Reaching for the Moon (2013)
★★★ / ★★★★
Though it is slightly out of her comfort zone to travel, American poet Elizabeth Bishop (Miranda Otto) decides to visit an old friend from college in Brazil. Mary (Tracy Middendorf) just so happens to “live with a woman” named Lota de Macedo Soares (Glória Pires), an architect who is very passionate about her work, so passionate that she is continually remodeling her country estate in Petrópolis. The plan is to stay for three days—a long enough time span for Elizabeth to catch the attention of Lota. Three days extended to weeks and soon Mary is out the door and Elizabeth is moving in permanently.
Based on Carmen L. Oliveira’s book, “Flores raras e banalíssimas,” and adapted to the screen by Matthew Chapman, Julie Sayres, and Carolina Kotscho, “Reaching for the Moon” is a beautifully executed love story between two women who fall in love but their own personal demons are so strong that either they are not able to give themselves to one another completely or their feelings for each other are always out of synch. Their constant struggle to connect fully—without shame, without insecurities—is worth looking into.
I have trouble when it comes to writers being portrayed in the movies. They are usually shown as these strange creatures who whine a lot about their comfortable lives for no good reason. Usually I respond with annoyance; often I respond with great frustration. So it is a nice surprise that Elizabeth is actually depicted as a real human being. I enjoyed how Otto infuses small but dark qualities in her character without making her unlikeable or detaching her completely from a good person with a wonderful talent for stringing words together. This way, the alcoholism feels real in that the duality is apparent—and painful to watch—in scenes where Elizabeth is intoxicated.
I loved what Pires has done with her character. There is a danger to her portrayal of Lota because of the decision to make her masculine. But the performer does not rely on stereotypes. She uses our expectations as a template to surprise us. As a result, when Lota’s more sensitive moments come into light, we are delighted or devastated. There is no in-between and that polarity makes us want to get to know the character more.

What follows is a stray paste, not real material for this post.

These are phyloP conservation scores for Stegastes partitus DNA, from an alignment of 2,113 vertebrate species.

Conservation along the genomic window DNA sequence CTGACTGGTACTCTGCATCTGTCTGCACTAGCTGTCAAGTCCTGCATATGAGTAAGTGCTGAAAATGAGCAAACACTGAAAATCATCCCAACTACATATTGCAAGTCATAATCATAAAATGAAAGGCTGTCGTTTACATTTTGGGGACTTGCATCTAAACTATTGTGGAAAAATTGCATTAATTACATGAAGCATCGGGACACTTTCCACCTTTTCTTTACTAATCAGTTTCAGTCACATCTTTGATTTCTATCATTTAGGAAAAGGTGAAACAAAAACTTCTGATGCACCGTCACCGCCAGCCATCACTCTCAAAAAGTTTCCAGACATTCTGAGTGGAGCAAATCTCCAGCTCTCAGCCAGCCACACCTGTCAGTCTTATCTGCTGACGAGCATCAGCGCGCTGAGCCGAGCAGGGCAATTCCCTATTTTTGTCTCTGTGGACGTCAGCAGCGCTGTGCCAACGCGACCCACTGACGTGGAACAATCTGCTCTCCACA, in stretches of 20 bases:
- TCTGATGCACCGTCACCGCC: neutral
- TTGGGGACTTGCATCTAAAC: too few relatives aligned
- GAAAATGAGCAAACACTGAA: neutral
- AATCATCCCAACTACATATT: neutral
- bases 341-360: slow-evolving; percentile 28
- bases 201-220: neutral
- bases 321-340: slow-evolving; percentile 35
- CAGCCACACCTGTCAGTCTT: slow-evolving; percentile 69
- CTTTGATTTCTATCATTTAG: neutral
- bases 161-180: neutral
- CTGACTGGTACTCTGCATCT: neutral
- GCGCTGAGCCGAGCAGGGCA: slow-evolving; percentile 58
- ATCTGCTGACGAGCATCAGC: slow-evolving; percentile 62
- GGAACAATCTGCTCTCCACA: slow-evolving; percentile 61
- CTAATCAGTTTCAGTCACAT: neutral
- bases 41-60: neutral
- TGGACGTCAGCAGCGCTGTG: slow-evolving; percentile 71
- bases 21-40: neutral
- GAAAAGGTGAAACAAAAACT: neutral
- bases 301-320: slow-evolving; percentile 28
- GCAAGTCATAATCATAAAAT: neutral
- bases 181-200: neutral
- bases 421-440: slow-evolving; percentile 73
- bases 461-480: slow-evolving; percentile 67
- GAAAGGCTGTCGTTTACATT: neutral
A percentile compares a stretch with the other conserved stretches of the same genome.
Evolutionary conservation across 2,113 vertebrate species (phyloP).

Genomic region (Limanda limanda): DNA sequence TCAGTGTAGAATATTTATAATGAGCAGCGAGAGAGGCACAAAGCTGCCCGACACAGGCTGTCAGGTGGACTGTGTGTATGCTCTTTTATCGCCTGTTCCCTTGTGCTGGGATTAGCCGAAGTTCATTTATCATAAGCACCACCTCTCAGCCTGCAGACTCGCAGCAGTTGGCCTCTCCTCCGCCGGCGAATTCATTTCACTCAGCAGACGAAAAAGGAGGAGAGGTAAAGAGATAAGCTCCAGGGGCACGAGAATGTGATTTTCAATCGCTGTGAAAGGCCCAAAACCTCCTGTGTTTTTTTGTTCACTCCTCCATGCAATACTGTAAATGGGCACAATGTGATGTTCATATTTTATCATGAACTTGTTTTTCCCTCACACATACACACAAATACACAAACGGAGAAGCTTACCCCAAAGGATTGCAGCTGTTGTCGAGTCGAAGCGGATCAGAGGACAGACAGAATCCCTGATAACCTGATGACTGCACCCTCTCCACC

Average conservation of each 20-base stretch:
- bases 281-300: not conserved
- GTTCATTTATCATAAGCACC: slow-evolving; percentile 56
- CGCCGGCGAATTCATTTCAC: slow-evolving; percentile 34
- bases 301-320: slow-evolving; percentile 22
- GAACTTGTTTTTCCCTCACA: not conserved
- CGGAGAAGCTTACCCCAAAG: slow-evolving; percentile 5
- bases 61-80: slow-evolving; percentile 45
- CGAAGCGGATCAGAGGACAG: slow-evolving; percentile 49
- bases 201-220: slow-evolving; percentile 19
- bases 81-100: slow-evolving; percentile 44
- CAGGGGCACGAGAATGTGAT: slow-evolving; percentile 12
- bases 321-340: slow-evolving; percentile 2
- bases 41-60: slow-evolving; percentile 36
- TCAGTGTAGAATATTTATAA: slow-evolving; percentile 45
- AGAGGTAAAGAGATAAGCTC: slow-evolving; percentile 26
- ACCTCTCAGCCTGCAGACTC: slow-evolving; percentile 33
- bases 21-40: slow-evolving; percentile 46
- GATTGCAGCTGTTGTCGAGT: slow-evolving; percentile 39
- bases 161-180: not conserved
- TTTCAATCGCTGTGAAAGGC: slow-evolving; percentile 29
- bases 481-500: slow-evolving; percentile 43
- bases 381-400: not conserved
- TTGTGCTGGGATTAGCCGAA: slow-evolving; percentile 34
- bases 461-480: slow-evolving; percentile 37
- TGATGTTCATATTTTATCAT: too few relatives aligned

Interior and exterior shots are disarmingly arresting. When the camera shows the beauty of the spacious estate, I wanted to jump inside the screen to caress the grass, sit on the benches, play in the water. When it shows the inside of a house or a building, I wanted to stand in front of the shelves so I can learn what kind of books the characters read, to discover the contents of the drawers, to feel the texture of the rug. In other words, a convincing version of a real life is shown on screen. It is most inviting.
However, some sections of the second half are problematic in terms or pacing and level of depth. When the ‘50s and ‘60s Brazilian politics enter the picture, there is less of an emotional pull not because the backdrop is not interesting but because the screenplay does not provide enough sufficient details for someone who may not be familiar with the history of Brazil. When politics come to a boiling point which run parallel to the couple’s emotional and psychological drainage, there is not much of an impact.
Directed by Bruno Barreto, “Reaching for the Moon” might have been better off as an immersive three-hour film. I felt as though some of its scope and depth are sacrificed for the sake of having a more digestible running time. Lota and Elizabeth are two very passionate and accomplished individuals—whether they are a couple or not. In movies that portray two people in a relationship, showing that quality with honesty is rare. Therefore, no compromises should have been made.